Li Na upset; Serena Williams advances

WIMBLEDON, England -- French Open champion Li Na squandered two match points and lost 3-6, 6-4, 8-6 on Thursday to wild card Sabine Lisicki in the second round of Wimbledon, the biggest upset of the tournament so far.

The 62nd-ranked Lisicki erased both match points with service winners in the ninth game of the third set and beat the third-seeded Chinese player under the roof on Centre Court.

After Li hit a forehand long on Lisicki's third match point, the 21-year-old German fell to her knees at the baseline and put her head to the turf. She broke into tears at her courtside chair.

"My emotions are so, I mean, just over the moon," said Lisicki, who served 17 aces and had 32 winners. "It's just amazing."

Li was up 4-2 in the third set and twice served for the match but was broken each time. She had won 14 of her previous 15 Grand Slam matches in 2011, reaching the final at the Australian Open and then becoming China's first major singles champion at Roland Garros last month.

"Tough match," Li said. "But I think both players today played great. Nothing wrong, just unlucky. I have two match points. But I can do nothing for these two match points."

Lisicki has won 12 of her last 13 matches on grass, including reaching the Wimbledon quarterfinals in 2009 and winning a tune-up tournament in Birmingham this month. She missed five months last season with a left ankle injury, and she fell out of the top 200 in the rankings.

"So it just means so much to me, you know, winning the title in Birmingham and getting the wild card here," she said. "I appreciate it so much, to be back in Wimbledon. It's just a place that I love so much."

At 5-3 down in the third, Lisicki fell behind 15-40 on her serve and faced two match points. She came up with two service winners at more than 120 mph and two straight aces -- including a 124 mph delivery, the fastest by any woman at Wimbledon this week.

"I was just fighting and I wanted to stay longer out there," Lisicki said. "The crowd was cheering. I didn't know it could get so loud in there."

Li served for the match at 5-4 and 6-5 but couldn't convert.

"Start of the first point until the end of the match, every serve was like around 117 miles," Li said of Lisicki's serve. "I mean, this is impossible for the women."

Li reached the quarterfinals here in 2006 and 2010. Her landmark victory in Paris last month was watched by a reported 116 million people in China.

Earlier, defending champion Serena Williams recovered from a poor start to defeat Simona Halep 3-6, 6-2, 6-1 and move into the third round, staying on course for a fifth title.

After dropping the first set, Williams regained her renowned intensity and powerful shot-making to dominate the rest of the way on Court 2. The winner of 13 Grand Slam singles titles is still searching for her form after a yearlong absence because of injuries and health issues.

There were no tears this time from Williams, who sobbed with relief Monday after winning her opening match on Centre Court against Aravane Rezai.

"I'm just happy to be playing and hopefully I'll get better as the tournament goes on," Williams said. "It was a little windy out there and I just was a little tight, so I just got to relax and enjoy myself more."

From 4-2 in the second set, the seventh-seeded American won eight out of the last nine games to re-establish her supremacy on the grass at the All England Club, pumping a clenched fist and shouting "Come on!" after smacking key winners.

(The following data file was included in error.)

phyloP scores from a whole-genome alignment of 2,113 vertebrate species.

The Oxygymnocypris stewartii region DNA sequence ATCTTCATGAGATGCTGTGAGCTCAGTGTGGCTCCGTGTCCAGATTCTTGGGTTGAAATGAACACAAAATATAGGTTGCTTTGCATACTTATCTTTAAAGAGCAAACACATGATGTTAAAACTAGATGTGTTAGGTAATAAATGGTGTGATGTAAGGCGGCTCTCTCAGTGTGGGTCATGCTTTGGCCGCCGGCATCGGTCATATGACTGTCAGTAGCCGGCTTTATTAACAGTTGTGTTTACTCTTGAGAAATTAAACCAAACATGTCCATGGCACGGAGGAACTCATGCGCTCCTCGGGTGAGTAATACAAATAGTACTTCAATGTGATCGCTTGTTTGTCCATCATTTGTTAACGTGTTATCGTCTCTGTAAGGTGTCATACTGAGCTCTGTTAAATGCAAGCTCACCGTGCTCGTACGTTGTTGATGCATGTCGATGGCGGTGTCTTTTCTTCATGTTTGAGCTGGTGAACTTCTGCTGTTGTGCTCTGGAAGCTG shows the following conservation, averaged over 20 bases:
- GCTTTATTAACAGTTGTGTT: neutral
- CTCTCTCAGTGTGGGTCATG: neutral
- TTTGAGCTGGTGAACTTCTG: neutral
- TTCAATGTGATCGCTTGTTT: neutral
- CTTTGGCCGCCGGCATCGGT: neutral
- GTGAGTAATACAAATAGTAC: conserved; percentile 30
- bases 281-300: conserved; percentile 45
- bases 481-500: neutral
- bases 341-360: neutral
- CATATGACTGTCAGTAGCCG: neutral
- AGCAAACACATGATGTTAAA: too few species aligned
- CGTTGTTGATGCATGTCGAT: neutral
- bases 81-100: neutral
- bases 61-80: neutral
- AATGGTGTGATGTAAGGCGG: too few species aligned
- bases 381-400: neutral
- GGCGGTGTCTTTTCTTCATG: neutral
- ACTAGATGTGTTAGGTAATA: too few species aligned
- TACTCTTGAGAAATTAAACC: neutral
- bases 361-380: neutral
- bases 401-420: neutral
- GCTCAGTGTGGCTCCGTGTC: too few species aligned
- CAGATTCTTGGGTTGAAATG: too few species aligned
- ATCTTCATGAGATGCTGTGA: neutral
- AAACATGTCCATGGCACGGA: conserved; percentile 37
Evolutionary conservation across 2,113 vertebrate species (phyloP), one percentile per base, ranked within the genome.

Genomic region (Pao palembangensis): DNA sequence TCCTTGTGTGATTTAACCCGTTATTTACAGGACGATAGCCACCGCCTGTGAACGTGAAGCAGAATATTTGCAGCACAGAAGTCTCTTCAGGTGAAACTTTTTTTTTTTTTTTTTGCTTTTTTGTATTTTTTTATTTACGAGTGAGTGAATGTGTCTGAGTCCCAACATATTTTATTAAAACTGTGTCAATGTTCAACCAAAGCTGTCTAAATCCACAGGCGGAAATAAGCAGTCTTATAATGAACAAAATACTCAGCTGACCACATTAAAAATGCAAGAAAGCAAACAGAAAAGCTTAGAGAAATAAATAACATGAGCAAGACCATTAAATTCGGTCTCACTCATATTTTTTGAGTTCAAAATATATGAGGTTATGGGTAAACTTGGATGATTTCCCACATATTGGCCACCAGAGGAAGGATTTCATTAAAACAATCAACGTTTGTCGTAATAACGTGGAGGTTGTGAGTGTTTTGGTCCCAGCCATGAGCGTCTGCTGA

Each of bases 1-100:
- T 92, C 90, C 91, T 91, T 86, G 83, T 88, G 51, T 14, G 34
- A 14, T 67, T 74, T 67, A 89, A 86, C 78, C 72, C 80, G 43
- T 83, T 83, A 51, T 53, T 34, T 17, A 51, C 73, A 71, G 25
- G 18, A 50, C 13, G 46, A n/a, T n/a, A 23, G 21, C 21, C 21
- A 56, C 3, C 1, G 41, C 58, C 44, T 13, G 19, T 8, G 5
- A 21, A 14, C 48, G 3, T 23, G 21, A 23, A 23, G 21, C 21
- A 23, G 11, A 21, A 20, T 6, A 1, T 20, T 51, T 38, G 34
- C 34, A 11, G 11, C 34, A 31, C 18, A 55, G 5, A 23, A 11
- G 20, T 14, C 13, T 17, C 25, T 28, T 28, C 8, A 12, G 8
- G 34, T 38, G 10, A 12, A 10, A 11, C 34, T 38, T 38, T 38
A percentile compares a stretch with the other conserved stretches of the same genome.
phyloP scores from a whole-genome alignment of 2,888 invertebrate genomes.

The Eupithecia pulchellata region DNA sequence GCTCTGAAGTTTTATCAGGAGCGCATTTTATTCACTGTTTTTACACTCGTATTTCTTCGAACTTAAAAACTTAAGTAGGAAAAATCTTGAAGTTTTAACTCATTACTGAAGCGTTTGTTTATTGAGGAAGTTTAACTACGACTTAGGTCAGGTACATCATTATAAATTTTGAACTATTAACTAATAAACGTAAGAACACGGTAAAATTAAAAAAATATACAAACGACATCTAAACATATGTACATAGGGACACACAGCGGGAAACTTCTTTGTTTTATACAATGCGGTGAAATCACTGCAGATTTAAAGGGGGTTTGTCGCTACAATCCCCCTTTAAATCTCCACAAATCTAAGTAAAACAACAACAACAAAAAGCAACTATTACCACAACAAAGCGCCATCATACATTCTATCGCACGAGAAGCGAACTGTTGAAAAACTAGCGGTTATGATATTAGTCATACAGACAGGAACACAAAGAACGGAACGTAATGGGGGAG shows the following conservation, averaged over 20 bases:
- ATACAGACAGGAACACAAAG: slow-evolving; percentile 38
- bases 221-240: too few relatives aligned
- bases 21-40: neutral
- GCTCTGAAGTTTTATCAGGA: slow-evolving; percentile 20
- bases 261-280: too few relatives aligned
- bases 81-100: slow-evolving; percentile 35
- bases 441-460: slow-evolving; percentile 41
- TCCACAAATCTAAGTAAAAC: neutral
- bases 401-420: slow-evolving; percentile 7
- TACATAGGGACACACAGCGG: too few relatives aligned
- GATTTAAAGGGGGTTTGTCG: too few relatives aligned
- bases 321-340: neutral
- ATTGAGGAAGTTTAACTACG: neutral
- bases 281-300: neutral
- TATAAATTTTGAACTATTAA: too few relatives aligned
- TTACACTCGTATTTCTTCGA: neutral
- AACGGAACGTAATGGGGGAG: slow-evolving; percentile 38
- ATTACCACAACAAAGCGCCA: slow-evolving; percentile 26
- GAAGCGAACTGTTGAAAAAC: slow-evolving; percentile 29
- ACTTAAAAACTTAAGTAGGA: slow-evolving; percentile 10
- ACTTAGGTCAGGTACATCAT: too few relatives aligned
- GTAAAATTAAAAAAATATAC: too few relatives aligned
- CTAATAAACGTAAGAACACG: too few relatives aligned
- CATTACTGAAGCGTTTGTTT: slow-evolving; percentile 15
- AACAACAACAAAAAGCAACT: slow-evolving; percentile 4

It was the fourth consecutive three-setter Williams has played since returning last week at the Eastbourne grass-court tournament. She had been out for nearly a year after two foot operations and blood clots in her lungs.

"I guess I just want to play longer matches because I can get more practice," she said.

As usual, Williams used her big serve to control the match. She had seven aces, won 88 percent of points on her first serve and smacked a 114 mph service winner to end the match.

Williams finished with 34 winners and 19 unforced errors, nine in the first set.

The 19-year-old Halep, making her Wimbledon debut, came out firing from the start and wasn't awed or intimidated by the occasion or her famous opponent.

With Williams spraying unforced errors, Halep played solidly and moved out to leads of 4-1 and 5-2. The Romanian tumbled awkwardly on the baseline in the seventh game, and received treatment on her left leg during the changeover. She came out and held serve, with Williams yanking a backhand wide on set point.

Williams lifted her game in the second set and won the first three games to take command. She displayed her emotions in the fifth game when, after wrong-footing Halep with a forehand winner, shrieked "Come on!" and crouched down with her fist clenched.

On set point, after a long, hard-hitting baseline rally, Williams smacked a running forehand that clipped the netcord and dropped over for a winner. Again, she clenched her fist and said "Yes!" before holding up her hand and saying "Sorry" in keeping with tennis etiquette.

Williams went ahead 5-0 in the third set but squandered three set points before serving out the match in the seventh game.

Also advancing were sixth-seeded Francesca Schiavone, who defeated Barbora Zahlavova Strycova 7-5, 6-3; No. 12 Svetlana Kuznetsova, who beat Alexandra Dulgheru of Romania 6-0, 6-2; and 18th-seeded and former No. 1-ranked Ana Ivanovic, a 6-3, 6-0 winner over Eleni Daniilidou.

No. 16 Julia Goerges, No. 19 Yanina Wickmayer, No. 24 Dominika Cibulkova, No. 26 Maria Kirilenko and No. 27 Jarmila Gajdosova also advanced, while No. 13 Agnieszka Radwanska, No. 14 Anastasia Pavlyuchenkova and No. 31 Lucie Safarova were upset.

Information from The Associated Press was used in this report.